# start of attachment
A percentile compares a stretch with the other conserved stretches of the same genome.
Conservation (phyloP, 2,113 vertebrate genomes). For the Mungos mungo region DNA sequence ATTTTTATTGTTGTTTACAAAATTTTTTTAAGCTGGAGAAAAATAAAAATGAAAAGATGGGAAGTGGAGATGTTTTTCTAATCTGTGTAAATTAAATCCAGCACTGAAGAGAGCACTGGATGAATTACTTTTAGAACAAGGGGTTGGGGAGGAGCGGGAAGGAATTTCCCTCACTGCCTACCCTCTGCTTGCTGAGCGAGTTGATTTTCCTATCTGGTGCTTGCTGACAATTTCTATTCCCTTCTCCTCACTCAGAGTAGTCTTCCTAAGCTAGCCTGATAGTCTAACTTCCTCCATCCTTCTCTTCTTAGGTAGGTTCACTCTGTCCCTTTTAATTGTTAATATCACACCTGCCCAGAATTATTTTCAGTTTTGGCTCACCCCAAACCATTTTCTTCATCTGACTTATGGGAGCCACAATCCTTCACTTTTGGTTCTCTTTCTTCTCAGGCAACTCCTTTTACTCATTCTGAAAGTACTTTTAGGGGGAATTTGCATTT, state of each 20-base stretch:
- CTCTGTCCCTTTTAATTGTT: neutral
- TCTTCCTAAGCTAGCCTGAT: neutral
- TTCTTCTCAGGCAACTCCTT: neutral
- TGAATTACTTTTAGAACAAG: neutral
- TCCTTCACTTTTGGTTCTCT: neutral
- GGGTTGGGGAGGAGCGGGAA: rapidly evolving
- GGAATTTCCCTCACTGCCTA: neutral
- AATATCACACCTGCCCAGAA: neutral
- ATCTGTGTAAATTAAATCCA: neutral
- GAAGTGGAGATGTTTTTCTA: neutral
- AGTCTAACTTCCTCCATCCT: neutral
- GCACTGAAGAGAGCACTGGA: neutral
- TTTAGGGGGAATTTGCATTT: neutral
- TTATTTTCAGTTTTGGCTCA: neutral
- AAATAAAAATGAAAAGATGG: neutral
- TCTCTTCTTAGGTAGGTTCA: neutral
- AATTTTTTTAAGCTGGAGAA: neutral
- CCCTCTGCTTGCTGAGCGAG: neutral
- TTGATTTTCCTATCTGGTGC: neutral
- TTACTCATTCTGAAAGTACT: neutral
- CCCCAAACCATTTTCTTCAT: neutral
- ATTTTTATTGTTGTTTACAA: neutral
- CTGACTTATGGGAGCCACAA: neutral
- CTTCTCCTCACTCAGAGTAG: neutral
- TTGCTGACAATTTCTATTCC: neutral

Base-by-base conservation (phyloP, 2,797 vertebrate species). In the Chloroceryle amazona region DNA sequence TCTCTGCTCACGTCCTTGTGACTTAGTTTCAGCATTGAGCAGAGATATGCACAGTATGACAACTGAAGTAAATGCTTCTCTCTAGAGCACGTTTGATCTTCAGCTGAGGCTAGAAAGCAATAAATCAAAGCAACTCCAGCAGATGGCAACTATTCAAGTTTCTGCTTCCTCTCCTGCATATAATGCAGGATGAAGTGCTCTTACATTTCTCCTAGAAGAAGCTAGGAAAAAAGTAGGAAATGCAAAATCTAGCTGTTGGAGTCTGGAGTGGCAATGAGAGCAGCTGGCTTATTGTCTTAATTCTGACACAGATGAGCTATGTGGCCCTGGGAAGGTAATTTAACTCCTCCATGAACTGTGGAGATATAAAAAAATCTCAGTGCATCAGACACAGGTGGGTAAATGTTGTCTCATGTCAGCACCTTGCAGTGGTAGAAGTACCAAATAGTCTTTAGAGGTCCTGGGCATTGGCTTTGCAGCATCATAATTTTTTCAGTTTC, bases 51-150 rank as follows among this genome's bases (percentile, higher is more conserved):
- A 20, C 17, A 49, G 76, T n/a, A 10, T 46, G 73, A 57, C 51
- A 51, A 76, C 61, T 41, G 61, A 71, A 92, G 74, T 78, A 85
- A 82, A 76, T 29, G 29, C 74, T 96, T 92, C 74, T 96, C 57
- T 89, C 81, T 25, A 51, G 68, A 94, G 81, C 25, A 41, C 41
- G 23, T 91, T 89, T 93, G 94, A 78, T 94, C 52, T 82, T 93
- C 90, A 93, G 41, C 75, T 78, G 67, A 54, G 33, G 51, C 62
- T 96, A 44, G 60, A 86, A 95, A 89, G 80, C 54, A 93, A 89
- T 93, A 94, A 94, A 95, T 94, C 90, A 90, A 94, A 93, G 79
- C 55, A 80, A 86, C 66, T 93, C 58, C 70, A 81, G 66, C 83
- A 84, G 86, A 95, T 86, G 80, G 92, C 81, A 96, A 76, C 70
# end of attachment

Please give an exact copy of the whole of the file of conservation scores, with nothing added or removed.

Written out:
A percentile compares a stretch with the other conserved stretches of the same genome.
Conservation (phyloP, 2,113 vertebrate genomes). For the Mungos mungo region DNA sequence ATTTTTATTGTTGTTTACAAAATTTTTTTAAGCTGGAGAAAAATAAAAATGAAAAGATGGGAAGTGGAGATGTTTTTCTAATCTGTGTAAATTAAATCCAGCACTGAAGAGAGCACTGGATGAATTACTTTTAGAACAAGGGGTTGGGGAGGAGCGGGAAGGAATTTCCCTCACTGCCTACCCTCTGCTTGCTGAGCGAGTTGATTTTCCTATCTGGTGCTTGCTGACAATTTCTATTCCCTTCTCCTCACTCAGAGTAGTCTTCCTAAGCTAGCCTGATAGTCTAACTTCCTCCATCCTTCTCTTCTTAGGTAGGTTCACTCTGTCCCTTTTAATTGTTAATATCACACCTGCCCAGAATTATTTTCAGTTTTGGCTCACCCCAAACCATTTTCTTCATCTGACTTATGGGAGCCACAATCCTTCACTTTTGGTTCTCTTTCTTCTCAGGCAACTCCTTTTACTCATTCTGAAAGTACTTTTAGGGGGAATTTGCATTT, state of each 20-base stretch:
- CTCTGTCCCTTTTAATTGTT: neutral
- TCTTCCTAAGCTAGCCTGAT: neutral
- TTCTTCTCAGGCAACTCCTT: neutral
- TGAATTACTTTTAGAACAAG: neutral
- TCCTTCACTTTTGGTTCTCT: neutral
- GGGTTGGGGAGGAGCGGGAA: rapidly evolving
- GGAATTTCCCTCACTGCCTA: neutral
- AATATCACACCTGCCCAGAA: neutral
- ATCTGTGTAAATTAAATCCA: neutral
- GAAGTGGAGATGTTTTTCTA: neutral
- AGTCTAACTTCCTCCATCCT: neutral
- GCACTGAAGAGAGCACTGGA: neutral
- TTTAGGGGGAATTTGCATTT: neutral
- TTATTTTCAGTTTTGGCTCA: neutral
- AAATAAAAATGAAAAGATGG: neutral
- TCTCTTCTTAGGTAGGTTCA: neutral
- AATTTTTTTAAGCTGGAGAA: neutral
- CCCTCTGCTTGCTGAGCGAG: neutral
- TTGATTTTCCTATCTGGTGC: neutral
- TTACTCATTCTGAAAGTACT: neutral
- CCCCAAACCATTTTCTTCAT: neutral
- ATTTTTATTGTTGTTTACAA: neutral
- CTGACTTATGGGAGCCACAA: neutral
- CTTCTCCTCACTCAGAGTAG: neutral
- TTGCTGACAATTTCTATTCC: neutral

Base-by-base conservation (phyloP, 2,797 vertebrate species). In the Chloroceryle amazona region DNA sequence TCTCTGCTCACGTCCTTGTGACTTAGTTTCAGCATTGAGCAGAGATATGCACAGTATGACAACTGAAGTAAATGCTTCTCTCTAGAGCACGTTTGATCTTCAGCTGAGGCTAGAAAGCAATAAATCAAAGCAACTCCAGCAGATGGCAACTATTCAAGTTTCTGCTTCCTCTCCTGCATATAATGCAGGATGAAGTGCTCTTACATTTCTCCTAGAAGAAGCTAGGAAAAAAGTAGGAAATGCAAAATCTAGCTGTTGGAGTCTGGAGTGGCAATGAGAGCAGCTGGCTTATTGTCTTAATTCTGACACAGATGAGCTATGTGGCCCTGGGAAGGTAATTTAACTCCTCCATGAACTGTGGAGATATAAAAAAATCTCAGTGCATCAGACACAGGTGGGTAAATGTTGTCTCATGTCAGCACCTTGCAGTGGTAGAAGTACCAAATAGTCTTTAGAGGTCCTGGGCATTGGCTTTGCAGCATCATAATTTTTTCAGTTTC, bases 51-150 rank as follows among this genome's bases (percentile, higher is more conserved):
- A 20, C 17, A 49, G 76, T n/a, A 10, T 46, G 73, A 57, C 51
- A 51, A 76, C 61, T 41, G 61, A 71, A 92, G 74, T 78, A 85
- A 82, A 76, T 29, G 29, C 74, T 96, T 92, C 74, T 96, C 57
- T 89, C 81, T 25, A 51, G 68, A 94, G 81, C 25, A 41, C 41
- G 23, T 91, T 89, T 93, G 94, A 78, T 94, C 52, T 82, T 93
- C 90, A 93, G 41, C 75, T 78, G 67, A 54, G 33, G 51, C 62
- T 96, A 44, G 60, A 86, A 95, A 89, G 80, C 54, A 93, A 89
- T 93, A 94, A 94, A 95, T 94, C 90, A 90, A 94, A 93, G 79
- C 55, A 80, A 86, C 66, T 93, C 58, C 70, A 81, G 66, C 83
- A 84, G 86, A 95, T 86, G 80, G 92, C 81, A 96, A 76, C 70